The Minister for Health Simon Harris is expected on Saturday to promise a new process to tackle the pay gap between medical consultants taken on since 2012 and more longer serving colleagues.
The Minister is expected to tell the annual conference of the Irish Medical Organisation (IMO) in Killarney that he wants to work with the doctors' trade union on dealing with this issue.
Medical organisations argue that the pay gap, which in some cases can reach up to €50,000 a year, is contributing to the inability of public hospitals to fill about 500 consultant positions.
Mr Harris is expected to tell the conference that the Government is committed to increasing the number of consultants working in public hospitals.
The Minister is likely to point to the announcement by the Government earlier this week that “full consideration” will be given to dealing with outstanding issues in relation to ending the existing two-tier pay arrangements in the public service, either in talks on a successor to the current public service pay accord or in any other review mechanism put in place in the interim.
It is understood that Mr Harris will say that the existing pay gap will have to be at the centre of the proposed engagement on tackling the two-tier pay system.
The Minister is also expected to maintain that he wants talks on the twin issues of pay and consultant status.
However, he is likely to say that there will also have to be new efforts made on “significant structural and organisational reforms”.
The IMO is likely to watch carefully to see whether the Minister envisages a standalone process for dealing with the lower pay arrangements for consultants appointed since October 2012 (when salaries for new entrants were cut by 30 per cent), or whether the Government wants the two-tier pay issue addressed in a process involving the entire public service.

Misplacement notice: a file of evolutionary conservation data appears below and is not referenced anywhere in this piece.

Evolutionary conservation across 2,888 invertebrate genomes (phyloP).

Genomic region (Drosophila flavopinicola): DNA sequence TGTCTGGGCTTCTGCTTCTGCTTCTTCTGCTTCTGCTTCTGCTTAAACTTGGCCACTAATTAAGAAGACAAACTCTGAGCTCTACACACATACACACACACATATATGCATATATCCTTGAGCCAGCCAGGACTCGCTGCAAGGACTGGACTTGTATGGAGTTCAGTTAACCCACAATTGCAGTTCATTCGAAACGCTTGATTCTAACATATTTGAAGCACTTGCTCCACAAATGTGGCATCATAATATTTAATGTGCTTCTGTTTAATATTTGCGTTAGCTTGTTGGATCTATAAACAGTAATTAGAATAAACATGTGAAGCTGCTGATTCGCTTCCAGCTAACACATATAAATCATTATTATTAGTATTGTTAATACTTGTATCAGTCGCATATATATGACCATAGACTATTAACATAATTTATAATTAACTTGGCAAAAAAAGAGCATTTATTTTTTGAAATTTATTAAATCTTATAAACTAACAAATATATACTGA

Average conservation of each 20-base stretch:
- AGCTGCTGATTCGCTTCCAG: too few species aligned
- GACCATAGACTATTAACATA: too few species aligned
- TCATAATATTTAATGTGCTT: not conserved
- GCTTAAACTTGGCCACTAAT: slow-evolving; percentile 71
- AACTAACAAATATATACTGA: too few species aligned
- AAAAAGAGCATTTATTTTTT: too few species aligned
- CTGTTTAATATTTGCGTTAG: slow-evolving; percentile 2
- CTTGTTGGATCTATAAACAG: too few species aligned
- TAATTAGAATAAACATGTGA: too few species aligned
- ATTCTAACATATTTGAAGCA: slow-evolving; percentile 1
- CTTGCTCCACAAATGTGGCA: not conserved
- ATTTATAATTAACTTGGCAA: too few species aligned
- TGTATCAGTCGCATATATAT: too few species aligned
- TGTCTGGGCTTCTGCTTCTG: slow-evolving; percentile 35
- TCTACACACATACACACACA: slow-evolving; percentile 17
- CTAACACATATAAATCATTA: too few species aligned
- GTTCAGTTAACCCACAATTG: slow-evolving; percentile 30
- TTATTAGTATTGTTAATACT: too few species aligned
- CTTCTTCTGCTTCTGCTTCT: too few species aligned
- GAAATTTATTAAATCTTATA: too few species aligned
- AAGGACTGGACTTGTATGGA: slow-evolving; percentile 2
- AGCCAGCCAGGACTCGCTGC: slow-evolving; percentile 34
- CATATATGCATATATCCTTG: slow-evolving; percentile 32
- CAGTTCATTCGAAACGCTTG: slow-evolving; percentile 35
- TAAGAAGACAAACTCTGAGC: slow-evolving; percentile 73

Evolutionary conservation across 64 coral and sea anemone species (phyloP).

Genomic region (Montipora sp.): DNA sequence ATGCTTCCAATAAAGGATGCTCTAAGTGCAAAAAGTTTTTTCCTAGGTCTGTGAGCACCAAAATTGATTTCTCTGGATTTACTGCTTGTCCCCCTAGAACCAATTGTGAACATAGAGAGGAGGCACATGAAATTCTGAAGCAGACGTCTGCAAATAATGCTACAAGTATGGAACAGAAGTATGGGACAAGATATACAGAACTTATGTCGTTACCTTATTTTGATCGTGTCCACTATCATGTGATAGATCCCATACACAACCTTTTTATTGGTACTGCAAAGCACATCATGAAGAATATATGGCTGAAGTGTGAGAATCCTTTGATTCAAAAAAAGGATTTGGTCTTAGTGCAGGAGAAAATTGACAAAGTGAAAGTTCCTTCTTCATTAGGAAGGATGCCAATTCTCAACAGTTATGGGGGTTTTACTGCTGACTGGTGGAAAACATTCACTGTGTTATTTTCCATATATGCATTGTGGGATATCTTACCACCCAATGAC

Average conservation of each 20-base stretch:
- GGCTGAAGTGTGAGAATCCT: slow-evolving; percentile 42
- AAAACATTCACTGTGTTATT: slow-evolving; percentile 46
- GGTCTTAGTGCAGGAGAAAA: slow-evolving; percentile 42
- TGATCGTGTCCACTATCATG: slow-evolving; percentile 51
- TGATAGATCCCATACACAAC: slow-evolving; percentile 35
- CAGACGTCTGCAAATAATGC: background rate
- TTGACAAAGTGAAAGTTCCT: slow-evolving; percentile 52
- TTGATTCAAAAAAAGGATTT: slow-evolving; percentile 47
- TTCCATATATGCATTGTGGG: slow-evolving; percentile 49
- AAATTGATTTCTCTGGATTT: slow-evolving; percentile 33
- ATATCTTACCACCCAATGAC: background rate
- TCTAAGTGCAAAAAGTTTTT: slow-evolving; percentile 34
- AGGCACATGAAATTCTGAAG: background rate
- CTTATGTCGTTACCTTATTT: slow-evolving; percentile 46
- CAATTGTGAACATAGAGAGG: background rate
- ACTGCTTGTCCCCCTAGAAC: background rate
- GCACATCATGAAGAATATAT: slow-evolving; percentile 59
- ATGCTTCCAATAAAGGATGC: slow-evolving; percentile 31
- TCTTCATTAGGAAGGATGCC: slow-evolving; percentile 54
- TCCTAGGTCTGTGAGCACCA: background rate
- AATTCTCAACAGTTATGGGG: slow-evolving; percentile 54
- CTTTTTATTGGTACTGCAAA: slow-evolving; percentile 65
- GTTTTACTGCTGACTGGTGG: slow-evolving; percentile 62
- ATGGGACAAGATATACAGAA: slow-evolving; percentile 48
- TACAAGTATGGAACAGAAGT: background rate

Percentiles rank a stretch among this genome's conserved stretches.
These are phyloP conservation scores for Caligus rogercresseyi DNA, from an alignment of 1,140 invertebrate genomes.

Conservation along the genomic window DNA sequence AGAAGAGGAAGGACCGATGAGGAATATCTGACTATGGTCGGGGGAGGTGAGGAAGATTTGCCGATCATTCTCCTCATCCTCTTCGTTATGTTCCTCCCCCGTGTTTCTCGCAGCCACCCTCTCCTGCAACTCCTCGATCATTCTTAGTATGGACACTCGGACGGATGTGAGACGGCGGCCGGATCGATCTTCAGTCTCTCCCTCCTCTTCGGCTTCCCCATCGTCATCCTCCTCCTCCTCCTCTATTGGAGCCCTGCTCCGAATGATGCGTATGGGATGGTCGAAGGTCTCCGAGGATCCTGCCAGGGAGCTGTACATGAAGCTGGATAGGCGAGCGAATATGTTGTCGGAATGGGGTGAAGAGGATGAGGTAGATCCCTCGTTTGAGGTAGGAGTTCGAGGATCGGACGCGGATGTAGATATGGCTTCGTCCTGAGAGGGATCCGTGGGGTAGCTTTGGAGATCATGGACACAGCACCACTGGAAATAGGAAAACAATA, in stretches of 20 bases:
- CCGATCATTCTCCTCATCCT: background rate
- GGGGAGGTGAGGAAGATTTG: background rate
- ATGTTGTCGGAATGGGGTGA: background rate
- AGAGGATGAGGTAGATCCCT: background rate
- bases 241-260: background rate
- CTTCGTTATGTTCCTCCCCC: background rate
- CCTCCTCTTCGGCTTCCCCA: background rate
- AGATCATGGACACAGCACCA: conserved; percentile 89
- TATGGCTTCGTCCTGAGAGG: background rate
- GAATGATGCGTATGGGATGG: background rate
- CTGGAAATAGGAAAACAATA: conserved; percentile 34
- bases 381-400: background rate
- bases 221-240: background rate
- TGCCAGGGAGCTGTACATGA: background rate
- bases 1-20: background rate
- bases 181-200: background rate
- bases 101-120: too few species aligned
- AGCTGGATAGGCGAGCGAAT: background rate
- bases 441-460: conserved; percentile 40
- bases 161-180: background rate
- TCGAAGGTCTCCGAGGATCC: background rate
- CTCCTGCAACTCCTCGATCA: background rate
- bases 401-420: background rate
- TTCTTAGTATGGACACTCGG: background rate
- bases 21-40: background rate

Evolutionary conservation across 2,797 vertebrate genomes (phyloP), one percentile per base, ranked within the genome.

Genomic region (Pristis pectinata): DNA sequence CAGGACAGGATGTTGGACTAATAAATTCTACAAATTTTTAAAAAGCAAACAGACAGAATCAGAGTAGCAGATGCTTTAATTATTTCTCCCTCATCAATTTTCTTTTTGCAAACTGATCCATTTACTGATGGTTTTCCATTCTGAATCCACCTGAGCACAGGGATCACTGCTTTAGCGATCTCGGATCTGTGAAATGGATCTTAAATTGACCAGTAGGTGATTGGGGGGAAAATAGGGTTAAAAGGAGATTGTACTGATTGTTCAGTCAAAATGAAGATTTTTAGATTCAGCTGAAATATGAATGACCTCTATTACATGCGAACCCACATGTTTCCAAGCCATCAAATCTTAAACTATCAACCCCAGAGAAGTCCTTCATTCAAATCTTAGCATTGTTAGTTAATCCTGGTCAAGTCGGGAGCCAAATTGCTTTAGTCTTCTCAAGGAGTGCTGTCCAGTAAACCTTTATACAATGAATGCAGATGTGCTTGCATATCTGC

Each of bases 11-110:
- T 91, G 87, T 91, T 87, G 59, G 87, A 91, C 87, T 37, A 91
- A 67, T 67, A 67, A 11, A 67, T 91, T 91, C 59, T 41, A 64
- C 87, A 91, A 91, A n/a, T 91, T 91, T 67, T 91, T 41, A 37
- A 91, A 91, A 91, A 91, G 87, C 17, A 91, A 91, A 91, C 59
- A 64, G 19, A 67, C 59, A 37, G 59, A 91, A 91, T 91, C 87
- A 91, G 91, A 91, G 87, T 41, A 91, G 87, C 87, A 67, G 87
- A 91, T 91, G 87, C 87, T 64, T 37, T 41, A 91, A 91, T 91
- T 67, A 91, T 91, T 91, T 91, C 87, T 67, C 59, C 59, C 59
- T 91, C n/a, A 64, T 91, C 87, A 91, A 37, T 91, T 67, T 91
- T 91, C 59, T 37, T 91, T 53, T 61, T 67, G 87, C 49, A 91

The IMO warned on Thursday that such a cross-public-service approach to dealing with lower pay arrangements for consultants appointed in recent years would be a “non-runner”.
IMO president Dr Padraig McGarry said the consultant pay issue was unique and required a specific response from Government.
He said this had been acknowledged by the Public Service Pay Commission in a report last autumn.
Meanwhile, the Minister for Public Expenditure Paschal Donohoe said on Friday he would give consideration to the issue of financial penalties applied to second-level teachers who are members of the Association of Secondary Teachers Ireland (ASTI) after they engaged in industrial action nearly three years ago.
Earlier this week the Minister for Education Joe McHugh said ASTI members had lost out on about €15 million on foot of the penalties – mainly delays in the payment of increments – which were imposed by the Government under financial emergency legislation.
The penalties have come back into focus after the Government decided not to apply similar sanctions on nurses after they went on strike earlier this year.
The ASTI is considering suing the Government over the issue.
On Friday Mr Donohoe said: “There is an issue there I need to and am considering in relation to how we respond back to it. I know the ASTI has made some comments about what it is intending to do in relation to it and there have been many comments made across this week and in the coming days at different conferences. I’ll be giving the matter consideration in the coming period.
“I have legal advice that said what I did at that point, [I] had the power under legislation to do, but I am aware of all the different commentary in relation to that. I know the ASTI is indicating it may take action. I will give the matter consideration but I am not going to make an announcement in relation to it today.”